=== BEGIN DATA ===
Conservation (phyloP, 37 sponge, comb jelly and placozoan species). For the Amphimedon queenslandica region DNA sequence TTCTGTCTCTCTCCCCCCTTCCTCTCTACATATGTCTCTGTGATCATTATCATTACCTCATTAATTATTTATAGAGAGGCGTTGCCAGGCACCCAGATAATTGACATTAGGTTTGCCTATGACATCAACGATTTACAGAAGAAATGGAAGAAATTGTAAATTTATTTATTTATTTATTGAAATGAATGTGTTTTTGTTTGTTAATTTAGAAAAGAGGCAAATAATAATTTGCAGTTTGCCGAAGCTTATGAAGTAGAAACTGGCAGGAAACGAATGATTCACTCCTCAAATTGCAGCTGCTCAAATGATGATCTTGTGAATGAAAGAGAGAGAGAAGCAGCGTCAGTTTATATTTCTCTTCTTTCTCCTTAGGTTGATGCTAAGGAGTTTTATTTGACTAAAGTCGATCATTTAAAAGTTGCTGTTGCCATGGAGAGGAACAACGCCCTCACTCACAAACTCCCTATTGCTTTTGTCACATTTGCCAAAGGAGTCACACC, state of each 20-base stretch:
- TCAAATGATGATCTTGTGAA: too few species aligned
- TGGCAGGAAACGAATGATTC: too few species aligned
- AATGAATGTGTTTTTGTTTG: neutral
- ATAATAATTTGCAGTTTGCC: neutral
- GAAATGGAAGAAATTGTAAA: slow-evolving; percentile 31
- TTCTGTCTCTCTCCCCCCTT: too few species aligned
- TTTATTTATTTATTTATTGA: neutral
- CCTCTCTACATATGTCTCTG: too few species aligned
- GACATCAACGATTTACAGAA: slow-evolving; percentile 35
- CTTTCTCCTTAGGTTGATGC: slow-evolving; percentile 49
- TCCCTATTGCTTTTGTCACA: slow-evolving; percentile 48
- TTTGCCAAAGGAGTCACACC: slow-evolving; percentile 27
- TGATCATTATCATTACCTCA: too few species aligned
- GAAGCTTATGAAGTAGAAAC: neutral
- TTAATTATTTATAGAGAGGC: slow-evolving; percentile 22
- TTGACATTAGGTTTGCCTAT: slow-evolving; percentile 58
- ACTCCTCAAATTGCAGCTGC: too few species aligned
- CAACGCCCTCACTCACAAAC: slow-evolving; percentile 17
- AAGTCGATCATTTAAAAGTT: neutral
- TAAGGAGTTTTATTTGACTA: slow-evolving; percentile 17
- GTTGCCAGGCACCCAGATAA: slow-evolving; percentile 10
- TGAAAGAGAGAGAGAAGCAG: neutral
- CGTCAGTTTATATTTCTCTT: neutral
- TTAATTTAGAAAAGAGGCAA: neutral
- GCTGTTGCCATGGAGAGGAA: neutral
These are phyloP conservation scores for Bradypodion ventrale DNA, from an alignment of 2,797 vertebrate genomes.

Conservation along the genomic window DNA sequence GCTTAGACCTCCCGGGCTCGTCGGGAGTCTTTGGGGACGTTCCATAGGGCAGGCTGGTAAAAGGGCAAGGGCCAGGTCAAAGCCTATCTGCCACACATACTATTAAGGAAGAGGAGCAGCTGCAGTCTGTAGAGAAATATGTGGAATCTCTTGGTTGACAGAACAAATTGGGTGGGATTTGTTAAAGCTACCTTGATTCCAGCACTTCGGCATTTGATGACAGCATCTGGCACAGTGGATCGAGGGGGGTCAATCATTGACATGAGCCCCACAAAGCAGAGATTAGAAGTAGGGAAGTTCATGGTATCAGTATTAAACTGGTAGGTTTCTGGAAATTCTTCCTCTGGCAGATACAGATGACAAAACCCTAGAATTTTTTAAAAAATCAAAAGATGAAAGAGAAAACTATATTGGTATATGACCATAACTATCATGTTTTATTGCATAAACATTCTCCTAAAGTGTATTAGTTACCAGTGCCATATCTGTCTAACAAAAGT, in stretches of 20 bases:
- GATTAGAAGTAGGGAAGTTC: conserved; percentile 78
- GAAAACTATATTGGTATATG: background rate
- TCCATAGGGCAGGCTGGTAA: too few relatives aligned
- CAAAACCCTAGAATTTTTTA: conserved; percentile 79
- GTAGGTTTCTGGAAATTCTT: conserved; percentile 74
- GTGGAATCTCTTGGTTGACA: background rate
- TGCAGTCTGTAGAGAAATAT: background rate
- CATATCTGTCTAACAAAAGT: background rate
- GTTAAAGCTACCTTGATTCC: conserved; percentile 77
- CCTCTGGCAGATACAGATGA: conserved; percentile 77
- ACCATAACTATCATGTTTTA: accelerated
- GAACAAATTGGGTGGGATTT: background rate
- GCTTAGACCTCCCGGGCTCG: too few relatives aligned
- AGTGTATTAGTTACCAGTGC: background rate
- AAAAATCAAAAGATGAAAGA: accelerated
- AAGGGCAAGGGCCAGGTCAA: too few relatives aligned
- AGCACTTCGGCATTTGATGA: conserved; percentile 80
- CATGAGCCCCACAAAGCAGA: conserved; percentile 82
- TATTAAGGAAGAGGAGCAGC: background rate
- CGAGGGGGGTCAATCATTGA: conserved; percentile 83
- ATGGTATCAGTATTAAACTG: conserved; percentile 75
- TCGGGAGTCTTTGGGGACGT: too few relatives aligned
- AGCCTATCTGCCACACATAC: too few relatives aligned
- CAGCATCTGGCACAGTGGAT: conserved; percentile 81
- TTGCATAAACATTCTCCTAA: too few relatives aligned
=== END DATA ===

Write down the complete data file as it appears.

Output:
Conservation (phyloP, 37 sponge, comb jelly and placozoan species). For the Amphimedon queenslandica region DNA sequence TTCTGTCTCTCTCCCCCCTTCCTCTCTACATATGTCTCTGTGATCATTATCATTACCTCATTAATTATTTATAGAGAGGCGTTGCCAGGCACCCAGATAATTGACATTAGGTTTGCCTATGACATCAACGATTTACAGAAGAAATGGAAGAAATTGTAAATTTATTTATTTATTTATTGAAATGAATGTGTTTTTGTTTGTTAATTTAGAAAAGAGGCAAATAATAATTTGCAGTTTGCCGAAGCTTATGAAGTAGAAACTGGCAGGAAACGAATGATTCACTCCTCAAATTGCAGCTGCTCAAATGATGATCTTGTGAATGAAAGAGAGAGAGAAGCAGCGTCAGTTTATATTTCTCTTCTTTCTCCTTAGGTTGATGCTAAGGAGTTTTATTTGACTAAAGTCGATCATTTAAAAGTTGCTGTTGCCATGGAGAGGAACAACGCCCTCACTCACAAACTCCCTATTGCTTTTGTCACATTTGCCAAAGGAGTCACACC, state of each 20-base stretch:
- TCAAATGATGATCTTGTGAA: too few species aligned
- TGGCAGGAAACGAATGATTC: too few species aligned
- AATGAATGTGTTTTTGTTTG: neutral
- ATAATAATTTGCAGTTTGCC: neutral
- GAAATGGAAGAAATTGTAAA: slow-evolving; percentile 31
- TTCTGTCTCTCTCCCCCCTT: too few species aligned
- TTTATTTATTTATTTATTGA: neutral
- CCTCTCTACATATGTCTCTG: too few species aligned
- GACATCAACGATTTACAGAA: slow-evolving; percentile 35
- CTTTCTCCTTAGGTTGATGC: slow-evolving; percentile 49
- TCCCTATTGCTTTTGTCACA: slow-evolving; percentile 48
- TTTGCCAAAGGAGTCACACC: slow-evolving; percentile 27
- TGATCATTATCATTACCTCA: too few species aligned
- GAAGCTTATGAAGTAGAAAC: neutral
- TTAATTATTTATAGAGAGGC: slow-evolving; percentile 22
- TTGACATTAGGTTTGCCTAT: slow-evolving; percentile 58
- ACTCCTCAAATTGCAGCTGC: too few species aligned
- CAACGCCCTCACTCACAAAC: slow-evolving; percentile 17
- AAGTCGATCATTTAAAAGTT: neutral
- TAAGGAGTTTTATTTGACTA: slow-evolving; percentile 17
- GTTGCCAGGCACCCAGATAA: slow-evolving; percentile 10
- TGAAAGAGAGAGAGAAGCAG: neutral
- CGTCAGTTTATATTTCTCTT: neutral
- TTAATTTAGAAAAGAGGCAA: neutral
- GCTGTTGCCATGGAGAGGAA: neutral
These are phyloP conservation scores for Bradypodion ventrale DNA, from an alignment of 2,797 vertebrate genomes.

Conservation along the genomic window DNA sequence GCTTAGACCTCCCGGGCTCGTCGGGAGTCTTTGGGGACGTTCCATAGGGCAGGCTGGTAAAAGGGCAAGGGCCAGGTCAAAGCCTATCTGCCACACATACTATTAAGGAAGAGGAGCAGCTGCAGTCTGTAGAGAAATATGTGGAATCTCTTGGTTGACAGAACAAATTGGGTGGGATTTGTTAAAGCTACCTTGATTCCAGCACTTCGGCATTTGATGACAGCATCTGGCACAGTGGATCGAGGGGGGTCAATCATTGACATGAGCCCCACAAAGCAGAGATTAGAAGTAGGGAAGTTCATGGTATCAGTATTAAACTGGTAGGTTTCTGGAAATTCTTCCTCTGGCAGATACAGATGACAAAACCCTAGAATTTTTTAAAAAATCAAAAGATGAAAGAGAAAACTATATTGGTATATGACCATAACTATCATGTTTTATTGCATAAACATTCTCCTAAAGTGTATTAGTTACCAGTGCCATATCTGTCTAACAAAAGT, in stretches of 20 bases:
- GATTAGAAGTAGGGAAGTTC: conserved; percentile 78
- GAAAACTATATTGGTATATG: background rate
- TCCATAGGGCAGGCTGGTAA: too few relatives aligned
- CAAAACCCTAGAATTTTTTA: conserved; percentile 79
- GTAGGTTTCTGGAAATTCTT: conserved; percentile 74
- GTGGAATCTCTTGGTTGACA: background rate
- TGCAGTCTGTAGAGAAATAT: background rate
- CATATCTGTCTAACAAAAGT: background rate
- GTTAAAGCTACCTTGATTCC: conserved; percentile 77
- CCTCTGGCAGATACAGATGA: conserved; percentile 77
- ACCATAACTATCATGTTTTA: accelerated
- GAACAAATTGGGTGGGATTT: background rate
- GCTTAGACCTCCCGGGCTCG: too few relatives aligned
- AGTGTATTAGTTACCAGTGC: background rate
- AAAAATCAAAAGATGAAAGA: accelerated
- AAGGGCAAGGGCCAGGTCAA: too few relatives aligned
- AGCACTTCGGCATTTGATGA: conserved; percentile 80
- CATGAGCCCCACAAAGCAGA: conserved; percentile 82
- TATTAAGGAAGAGGAGCAGC: background rate
- CGAGGGGGGTCAATCATTGA: conserved; percentile 83
- ATGGTATCAGTATTAAACTG: conserved; percentile 75
- TCGGGAGTCTTTGGGGACGT: too few relatives aligned
- AGCCTATCTGCCACACATAC: too few relatives aligned
- CAGCATCTGGCACAGTGGAT: conserved; percentile 81
- TTGCATAAACATTCTCCTAA: too few relatives aligned